Over 700 Barges Stranded by Mississippi River Closure in Memphis Due to Bridge Crack
The U.S. Coast Guard said 44 vessels with a total of 709 barges are now in the queue as a 1-miles stretch of the Mississippi River remains closed after a...
I wanted to take some time and thank some of our partner sites; Maritime Experts from around the web. I also wanted to take the time to explain each one to our readers. The sites can be found on our blogroll page.
I grappled with the decision of whether to categorize this site as “Big Ship” or coastal since it contains lots of interesting articles for us unlimited seafarers. The decision was made after reading the author, Peter Mello’s, excellent “About the Blog(ger)” section. To quote, “The Sea-Fever blog is a work in progress that will cover subjects that interest me, professionally and personally. Topics will include maritime heritage and cultural initiatives, corporate social responsibility”. A great blog that’s on my daily reading list.
From the newest VHF radios to the latest AIS information if your looking for goodies for your boat Panbo is the place to visit. What I like most about panbo is they always consider unlimited vessels in their reviews of small boat electronics. If every boater was a reader of this blog I would certainly feel more confident brining my ship into places like Port Everglades, the Puget Sound or even San Diego. Highlights of the site (from the unlimited tonnage perspective) include Digital Charting, AIS and pilot ride-along sections.
Tugs are marketed not by their available horsepower but by maximum Bollard Pull, the sheer amount of force the tug can pull on a line. Conversely blogs are measured in pageviews and click-thru rates but this blog, chronicalling New York Harbor’s working side, needs a new metric to define it. The site is filled with interesting pictures and commentary on the blue collar boats and ships that keep the harbor running. It’s a great site that first time visitors can spend hours reading, especially if (like me) you have roots in NYC’s maritime community.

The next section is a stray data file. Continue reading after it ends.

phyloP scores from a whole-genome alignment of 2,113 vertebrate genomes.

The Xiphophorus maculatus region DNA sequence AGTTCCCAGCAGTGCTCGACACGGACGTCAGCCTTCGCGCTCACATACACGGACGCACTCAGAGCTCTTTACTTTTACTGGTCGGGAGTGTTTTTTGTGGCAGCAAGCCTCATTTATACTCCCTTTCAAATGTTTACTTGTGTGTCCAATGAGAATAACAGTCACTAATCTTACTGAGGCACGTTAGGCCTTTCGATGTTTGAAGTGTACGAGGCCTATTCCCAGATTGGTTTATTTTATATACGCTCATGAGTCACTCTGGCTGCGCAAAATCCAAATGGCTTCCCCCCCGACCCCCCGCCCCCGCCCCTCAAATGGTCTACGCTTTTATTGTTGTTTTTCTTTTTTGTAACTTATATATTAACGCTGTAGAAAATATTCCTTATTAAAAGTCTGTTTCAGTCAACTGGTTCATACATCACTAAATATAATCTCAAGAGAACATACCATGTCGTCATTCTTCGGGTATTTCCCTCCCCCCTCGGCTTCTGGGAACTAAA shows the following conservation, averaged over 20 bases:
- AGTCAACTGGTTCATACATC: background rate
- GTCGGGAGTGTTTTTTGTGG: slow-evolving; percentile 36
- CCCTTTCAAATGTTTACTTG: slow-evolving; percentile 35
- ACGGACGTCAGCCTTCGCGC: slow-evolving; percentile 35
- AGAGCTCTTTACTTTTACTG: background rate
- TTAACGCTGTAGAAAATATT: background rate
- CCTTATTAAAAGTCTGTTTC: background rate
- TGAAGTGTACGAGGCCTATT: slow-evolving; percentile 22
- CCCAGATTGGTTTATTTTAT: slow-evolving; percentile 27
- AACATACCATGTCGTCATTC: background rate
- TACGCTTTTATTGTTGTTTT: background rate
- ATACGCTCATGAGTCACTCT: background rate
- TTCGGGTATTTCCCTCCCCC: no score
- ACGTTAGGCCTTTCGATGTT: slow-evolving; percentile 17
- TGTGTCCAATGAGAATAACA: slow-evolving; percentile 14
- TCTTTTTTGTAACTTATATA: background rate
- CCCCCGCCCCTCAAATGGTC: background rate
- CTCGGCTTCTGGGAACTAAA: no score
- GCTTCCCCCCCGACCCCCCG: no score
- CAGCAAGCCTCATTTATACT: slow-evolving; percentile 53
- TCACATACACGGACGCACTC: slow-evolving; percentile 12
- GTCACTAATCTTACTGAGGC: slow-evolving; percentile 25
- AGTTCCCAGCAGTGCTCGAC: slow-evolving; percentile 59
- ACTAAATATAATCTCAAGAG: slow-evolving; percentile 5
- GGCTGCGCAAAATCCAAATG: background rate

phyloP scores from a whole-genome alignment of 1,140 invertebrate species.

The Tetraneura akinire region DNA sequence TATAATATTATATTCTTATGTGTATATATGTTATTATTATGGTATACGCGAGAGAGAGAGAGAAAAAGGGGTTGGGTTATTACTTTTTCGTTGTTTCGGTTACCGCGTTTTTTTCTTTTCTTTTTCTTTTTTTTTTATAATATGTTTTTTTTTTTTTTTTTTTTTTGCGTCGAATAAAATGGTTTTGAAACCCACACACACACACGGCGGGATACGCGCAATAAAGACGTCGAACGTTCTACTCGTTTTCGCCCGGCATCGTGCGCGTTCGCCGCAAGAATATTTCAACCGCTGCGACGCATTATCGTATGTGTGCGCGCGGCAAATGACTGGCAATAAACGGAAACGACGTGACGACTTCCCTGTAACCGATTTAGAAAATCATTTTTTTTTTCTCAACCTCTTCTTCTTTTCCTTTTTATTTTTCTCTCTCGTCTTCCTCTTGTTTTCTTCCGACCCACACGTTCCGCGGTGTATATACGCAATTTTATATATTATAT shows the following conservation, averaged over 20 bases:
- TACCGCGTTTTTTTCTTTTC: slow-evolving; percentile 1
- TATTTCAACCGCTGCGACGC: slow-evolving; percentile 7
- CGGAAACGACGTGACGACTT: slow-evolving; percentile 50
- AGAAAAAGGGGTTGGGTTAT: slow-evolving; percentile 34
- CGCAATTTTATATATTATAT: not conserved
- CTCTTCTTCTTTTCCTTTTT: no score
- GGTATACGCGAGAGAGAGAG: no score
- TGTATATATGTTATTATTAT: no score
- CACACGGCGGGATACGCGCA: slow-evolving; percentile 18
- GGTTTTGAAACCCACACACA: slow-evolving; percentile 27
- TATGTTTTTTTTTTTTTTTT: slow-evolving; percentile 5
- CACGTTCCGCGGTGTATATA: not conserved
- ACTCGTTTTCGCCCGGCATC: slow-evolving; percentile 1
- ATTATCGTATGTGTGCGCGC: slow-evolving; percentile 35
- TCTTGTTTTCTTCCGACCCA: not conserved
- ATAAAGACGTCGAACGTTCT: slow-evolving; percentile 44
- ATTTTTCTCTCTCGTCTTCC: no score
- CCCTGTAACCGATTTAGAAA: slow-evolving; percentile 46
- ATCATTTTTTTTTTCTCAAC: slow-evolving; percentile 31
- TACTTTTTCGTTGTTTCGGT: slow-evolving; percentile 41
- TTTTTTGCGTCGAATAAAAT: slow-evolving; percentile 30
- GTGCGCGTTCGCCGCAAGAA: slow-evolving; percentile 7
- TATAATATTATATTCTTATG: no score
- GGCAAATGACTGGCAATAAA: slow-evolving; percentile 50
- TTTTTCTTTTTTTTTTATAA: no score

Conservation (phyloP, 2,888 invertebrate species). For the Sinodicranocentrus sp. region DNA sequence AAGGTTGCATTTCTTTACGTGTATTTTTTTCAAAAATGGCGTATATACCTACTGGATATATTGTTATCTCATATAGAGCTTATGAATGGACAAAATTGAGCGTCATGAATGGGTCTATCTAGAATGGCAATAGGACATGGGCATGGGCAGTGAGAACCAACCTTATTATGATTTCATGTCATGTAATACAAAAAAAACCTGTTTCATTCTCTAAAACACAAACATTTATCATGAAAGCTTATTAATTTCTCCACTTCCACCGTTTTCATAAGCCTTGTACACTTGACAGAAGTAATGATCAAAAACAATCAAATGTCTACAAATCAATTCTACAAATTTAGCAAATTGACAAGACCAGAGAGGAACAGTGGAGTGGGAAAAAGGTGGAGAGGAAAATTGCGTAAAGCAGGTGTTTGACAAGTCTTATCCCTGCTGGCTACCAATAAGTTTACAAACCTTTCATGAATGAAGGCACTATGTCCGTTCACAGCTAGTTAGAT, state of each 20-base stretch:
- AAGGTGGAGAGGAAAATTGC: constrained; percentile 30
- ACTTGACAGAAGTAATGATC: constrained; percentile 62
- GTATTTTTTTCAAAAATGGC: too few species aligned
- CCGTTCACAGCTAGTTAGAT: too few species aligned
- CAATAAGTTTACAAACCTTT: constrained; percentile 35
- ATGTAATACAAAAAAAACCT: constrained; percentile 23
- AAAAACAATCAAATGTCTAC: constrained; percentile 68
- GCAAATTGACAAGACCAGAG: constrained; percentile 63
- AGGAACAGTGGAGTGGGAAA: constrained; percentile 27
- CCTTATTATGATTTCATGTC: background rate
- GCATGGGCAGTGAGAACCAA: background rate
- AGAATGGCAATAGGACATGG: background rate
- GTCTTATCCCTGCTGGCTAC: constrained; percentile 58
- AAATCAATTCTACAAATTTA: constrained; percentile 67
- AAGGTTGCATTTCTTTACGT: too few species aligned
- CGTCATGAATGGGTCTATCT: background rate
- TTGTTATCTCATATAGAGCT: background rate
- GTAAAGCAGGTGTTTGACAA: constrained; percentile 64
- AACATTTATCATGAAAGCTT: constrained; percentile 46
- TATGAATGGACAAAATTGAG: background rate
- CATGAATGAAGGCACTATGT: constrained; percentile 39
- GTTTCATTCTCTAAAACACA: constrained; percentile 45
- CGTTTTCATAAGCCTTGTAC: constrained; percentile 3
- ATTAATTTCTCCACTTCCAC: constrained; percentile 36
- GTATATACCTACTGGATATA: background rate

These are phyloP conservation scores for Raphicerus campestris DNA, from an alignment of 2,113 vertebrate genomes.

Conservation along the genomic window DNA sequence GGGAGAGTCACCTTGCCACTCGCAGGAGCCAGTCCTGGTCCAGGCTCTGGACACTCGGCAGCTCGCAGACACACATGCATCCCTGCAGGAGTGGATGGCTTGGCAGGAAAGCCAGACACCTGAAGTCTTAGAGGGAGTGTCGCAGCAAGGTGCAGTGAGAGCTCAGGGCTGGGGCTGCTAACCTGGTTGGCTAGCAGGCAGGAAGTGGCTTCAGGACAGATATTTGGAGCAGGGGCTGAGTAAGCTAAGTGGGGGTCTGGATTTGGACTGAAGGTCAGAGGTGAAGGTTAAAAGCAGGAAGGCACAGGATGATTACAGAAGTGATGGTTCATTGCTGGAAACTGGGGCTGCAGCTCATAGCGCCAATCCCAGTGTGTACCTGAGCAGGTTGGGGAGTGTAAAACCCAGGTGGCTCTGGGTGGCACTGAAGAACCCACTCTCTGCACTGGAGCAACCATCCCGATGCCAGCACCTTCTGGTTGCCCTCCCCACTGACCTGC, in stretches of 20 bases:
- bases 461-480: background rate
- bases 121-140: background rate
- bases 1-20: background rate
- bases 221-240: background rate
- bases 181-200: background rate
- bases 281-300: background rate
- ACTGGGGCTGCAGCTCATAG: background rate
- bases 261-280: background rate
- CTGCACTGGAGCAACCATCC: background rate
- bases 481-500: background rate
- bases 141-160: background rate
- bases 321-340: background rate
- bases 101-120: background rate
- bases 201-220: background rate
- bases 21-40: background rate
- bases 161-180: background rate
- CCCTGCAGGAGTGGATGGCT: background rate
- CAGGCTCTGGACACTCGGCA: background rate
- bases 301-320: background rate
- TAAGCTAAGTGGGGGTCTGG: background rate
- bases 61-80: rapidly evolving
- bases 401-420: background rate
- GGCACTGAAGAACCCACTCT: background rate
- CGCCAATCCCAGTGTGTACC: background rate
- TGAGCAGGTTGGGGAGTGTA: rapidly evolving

Along with Tugster, Tom Guldner’s Marine Firefighting Newsletter has roots in New York Harbor. Tom was a New York City firefighter and worked a wide range of assignments including the FDNY’s fire boats and rescue trucks. This is not a blog, so it isn’t updated on a regular basis but it does contain valuable information that will help keep your crew safe in an emergency.
What started as an ingenious parking scam has turned into a cult phenomena of interesting oddities and cold war relics. They also document really big ships which is why gCaptain will be first in line, looking like steve jobs in nikes, when Telstar I reemerges from deep space. Vodka anyone?
Navagear gets left off our blog roll for the simple reason that it does not contain enough information relevant to our core audience; Ship Captains. Otherwise it is a great site that I read on a regular basis.
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